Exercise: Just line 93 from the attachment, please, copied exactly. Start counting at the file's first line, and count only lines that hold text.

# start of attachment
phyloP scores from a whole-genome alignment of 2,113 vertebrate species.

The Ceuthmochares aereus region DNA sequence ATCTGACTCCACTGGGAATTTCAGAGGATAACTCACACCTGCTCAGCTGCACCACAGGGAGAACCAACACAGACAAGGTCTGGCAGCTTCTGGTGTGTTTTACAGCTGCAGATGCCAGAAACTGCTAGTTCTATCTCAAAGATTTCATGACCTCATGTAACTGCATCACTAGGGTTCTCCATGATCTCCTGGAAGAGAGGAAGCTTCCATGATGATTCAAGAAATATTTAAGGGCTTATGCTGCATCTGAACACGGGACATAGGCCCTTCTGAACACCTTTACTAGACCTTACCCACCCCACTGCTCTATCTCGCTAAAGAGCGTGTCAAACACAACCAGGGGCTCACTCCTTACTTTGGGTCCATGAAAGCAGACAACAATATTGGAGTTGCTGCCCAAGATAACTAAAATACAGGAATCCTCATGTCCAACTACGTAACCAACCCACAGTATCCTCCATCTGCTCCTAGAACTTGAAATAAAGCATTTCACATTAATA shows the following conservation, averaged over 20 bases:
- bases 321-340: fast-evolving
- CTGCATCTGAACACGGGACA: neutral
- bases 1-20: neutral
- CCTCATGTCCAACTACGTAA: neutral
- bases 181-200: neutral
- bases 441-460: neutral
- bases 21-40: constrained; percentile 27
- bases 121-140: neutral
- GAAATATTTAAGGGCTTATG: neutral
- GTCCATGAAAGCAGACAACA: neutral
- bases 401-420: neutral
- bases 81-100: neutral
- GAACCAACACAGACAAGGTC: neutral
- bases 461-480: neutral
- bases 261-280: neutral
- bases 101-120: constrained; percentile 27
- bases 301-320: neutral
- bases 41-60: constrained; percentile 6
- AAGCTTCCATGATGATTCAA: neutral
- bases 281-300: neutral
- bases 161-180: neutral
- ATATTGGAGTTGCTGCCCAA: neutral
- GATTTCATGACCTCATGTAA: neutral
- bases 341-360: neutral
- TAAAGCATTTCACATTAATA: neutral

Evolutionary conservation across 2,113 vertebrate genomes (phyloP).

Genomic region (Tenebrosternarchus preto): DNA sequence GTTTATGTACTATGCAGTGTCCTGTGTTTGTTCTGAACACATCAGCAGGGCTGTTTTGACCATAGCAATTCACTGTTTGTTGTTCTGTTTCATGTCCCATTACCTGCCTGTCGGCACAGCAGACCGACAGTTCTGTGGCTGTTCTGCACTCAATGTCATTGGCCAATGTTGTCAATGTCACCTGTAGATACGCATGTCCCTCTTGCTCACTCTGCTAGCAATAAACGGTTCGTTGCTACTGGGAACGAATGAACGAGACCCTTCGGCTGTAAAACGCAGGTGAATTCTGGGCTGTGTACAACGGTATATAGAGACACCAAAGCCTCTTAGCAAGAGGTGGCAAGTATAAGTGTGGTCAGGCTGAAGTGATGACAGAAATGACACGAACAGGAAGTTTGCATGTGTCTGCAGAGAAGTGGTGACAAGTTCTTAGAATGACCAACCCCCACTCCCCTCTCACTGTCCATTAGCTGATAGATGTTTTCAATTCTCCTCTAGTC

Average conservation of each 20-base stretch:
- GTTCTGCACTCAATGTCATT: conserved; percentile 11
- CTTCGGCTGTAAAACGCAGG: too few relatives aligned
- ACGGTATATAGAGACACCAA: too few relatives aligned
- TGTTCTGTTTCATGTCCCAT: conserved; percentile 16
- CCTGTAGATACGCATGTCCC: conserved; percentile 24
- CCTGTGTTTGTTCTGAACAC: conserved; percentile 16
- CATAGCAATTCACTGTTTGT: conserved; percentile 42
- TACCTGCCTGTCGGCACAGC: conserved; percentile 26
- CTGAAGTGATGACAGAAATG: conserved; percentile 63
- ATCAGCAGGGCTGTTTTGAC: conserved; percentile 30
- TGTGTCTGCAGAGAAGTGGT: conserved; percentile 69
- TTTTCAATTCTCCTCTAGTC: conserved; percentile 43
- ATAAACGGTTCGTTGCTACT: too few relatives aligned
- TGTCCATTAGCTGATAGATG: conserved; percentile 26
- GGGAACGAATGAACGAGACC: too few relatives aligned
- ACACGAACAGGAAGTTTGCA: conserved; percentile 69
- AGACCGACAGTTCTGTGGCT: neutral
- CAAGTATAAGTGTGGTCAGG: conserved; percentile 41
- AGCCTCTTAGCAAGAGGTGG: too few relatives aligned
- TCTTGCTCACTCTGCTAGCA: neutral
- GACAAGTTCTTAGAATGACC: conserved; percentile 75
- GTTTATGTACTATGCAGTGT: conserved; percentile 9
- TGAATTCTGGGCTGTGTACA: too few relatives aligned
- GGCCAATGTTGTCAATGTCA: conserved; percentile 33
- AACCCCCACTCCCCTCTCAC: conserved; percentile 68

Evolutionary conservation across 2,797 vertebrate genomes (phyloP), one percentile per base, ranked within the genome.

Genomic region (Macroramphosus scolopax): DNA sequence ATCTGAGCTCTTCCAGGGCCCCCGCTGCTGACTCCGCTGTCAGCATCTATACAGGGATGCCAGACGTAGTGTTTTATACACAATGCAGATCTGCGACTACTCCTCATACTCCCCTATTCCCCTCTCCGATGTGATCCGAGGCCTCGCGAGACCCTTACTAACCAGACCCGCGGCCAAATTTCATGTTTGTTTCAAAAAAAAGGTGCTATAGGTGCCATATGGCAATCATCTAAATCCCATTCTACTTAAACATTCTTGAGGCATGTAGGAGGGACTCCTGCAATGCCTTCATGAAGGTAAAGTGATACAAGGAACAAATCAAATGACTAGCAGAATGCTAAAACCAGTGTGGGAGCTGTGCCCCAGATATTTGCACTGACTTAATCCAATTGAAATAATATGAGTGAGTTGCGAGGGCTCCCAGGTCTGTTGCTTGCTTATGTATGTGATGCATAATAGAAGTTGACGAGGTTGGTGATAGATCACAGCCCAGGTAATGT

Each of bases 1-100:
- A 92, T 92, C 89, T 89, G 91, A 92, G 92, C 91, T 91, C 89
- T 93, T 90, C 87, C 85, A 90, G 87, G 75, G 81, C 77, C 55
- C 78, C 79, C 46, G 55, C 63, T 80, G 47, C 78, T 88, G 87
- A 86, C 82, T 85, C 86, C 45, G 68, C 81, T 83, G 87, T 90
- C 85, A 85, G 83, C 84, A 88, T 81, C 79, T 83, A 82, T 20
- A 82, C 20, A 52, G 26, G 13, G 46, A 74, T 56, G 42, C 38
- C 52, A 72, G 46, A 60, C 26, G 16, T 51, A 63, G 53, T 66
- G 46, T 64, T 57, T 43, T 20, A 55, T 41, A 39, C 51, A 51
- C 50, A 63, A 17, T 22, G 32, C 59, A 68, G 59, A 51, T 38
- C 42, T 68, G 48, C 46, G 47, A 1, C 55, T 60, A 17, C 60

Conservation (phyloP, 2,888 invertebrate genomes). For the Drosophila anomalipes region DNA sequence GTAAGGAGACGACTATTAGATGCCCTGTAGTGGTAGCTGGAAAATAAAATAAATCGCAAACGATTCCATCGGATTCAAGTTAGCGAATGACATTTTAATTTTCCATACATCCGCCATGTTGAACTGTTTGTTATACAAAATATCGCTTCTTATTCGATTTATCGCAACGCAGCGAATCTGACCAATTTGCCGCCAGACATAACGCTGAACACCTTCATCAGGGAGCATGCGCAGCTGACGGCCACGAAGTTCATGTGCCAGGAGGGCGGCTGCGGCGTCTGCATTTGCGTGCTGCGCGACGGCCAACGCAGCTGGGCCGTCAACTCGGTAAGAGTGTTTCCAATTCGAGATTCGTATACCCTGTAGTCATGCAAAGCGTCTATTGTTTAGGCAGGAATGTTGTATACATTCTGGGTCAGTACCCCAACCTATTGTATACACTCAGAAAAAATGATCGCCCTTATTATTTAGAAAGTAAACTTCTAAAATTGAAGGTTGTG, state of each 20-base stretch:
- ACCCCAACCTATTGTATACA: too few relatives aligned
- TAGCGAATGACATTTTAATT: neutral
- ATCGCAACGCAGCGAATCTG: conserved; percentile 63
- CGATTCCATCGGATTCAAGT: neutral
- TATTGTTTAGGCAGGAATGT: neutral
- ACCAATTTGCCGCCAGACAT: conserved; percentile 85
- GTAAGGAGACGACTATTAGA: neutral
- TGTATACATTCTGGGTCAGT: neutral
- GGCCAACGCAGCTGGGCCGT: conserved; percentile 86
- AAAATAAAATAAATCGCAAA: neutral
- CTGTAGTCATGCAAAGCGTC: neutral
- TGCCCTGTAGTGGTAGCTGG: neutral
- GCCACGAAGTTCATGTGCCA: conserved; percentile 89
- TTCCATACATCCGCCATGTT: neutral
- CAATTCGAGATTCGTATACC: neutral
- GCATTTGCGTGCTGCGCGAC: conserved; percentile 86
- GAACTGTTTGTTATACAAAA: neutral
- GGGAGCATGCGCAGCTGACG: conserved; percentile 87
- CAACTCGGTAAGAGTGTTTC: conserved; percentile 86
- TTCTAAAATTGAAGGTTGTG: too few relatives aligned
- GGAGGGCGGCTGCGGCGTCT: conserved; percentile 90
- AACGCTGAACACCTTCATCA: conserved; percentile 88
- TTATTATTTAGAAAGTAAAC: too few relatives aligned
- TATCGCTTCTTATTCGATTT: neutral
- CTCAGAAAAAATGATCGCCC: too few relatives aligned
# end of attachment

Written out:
- TATCGCTTCTTATTCGATTT: neutral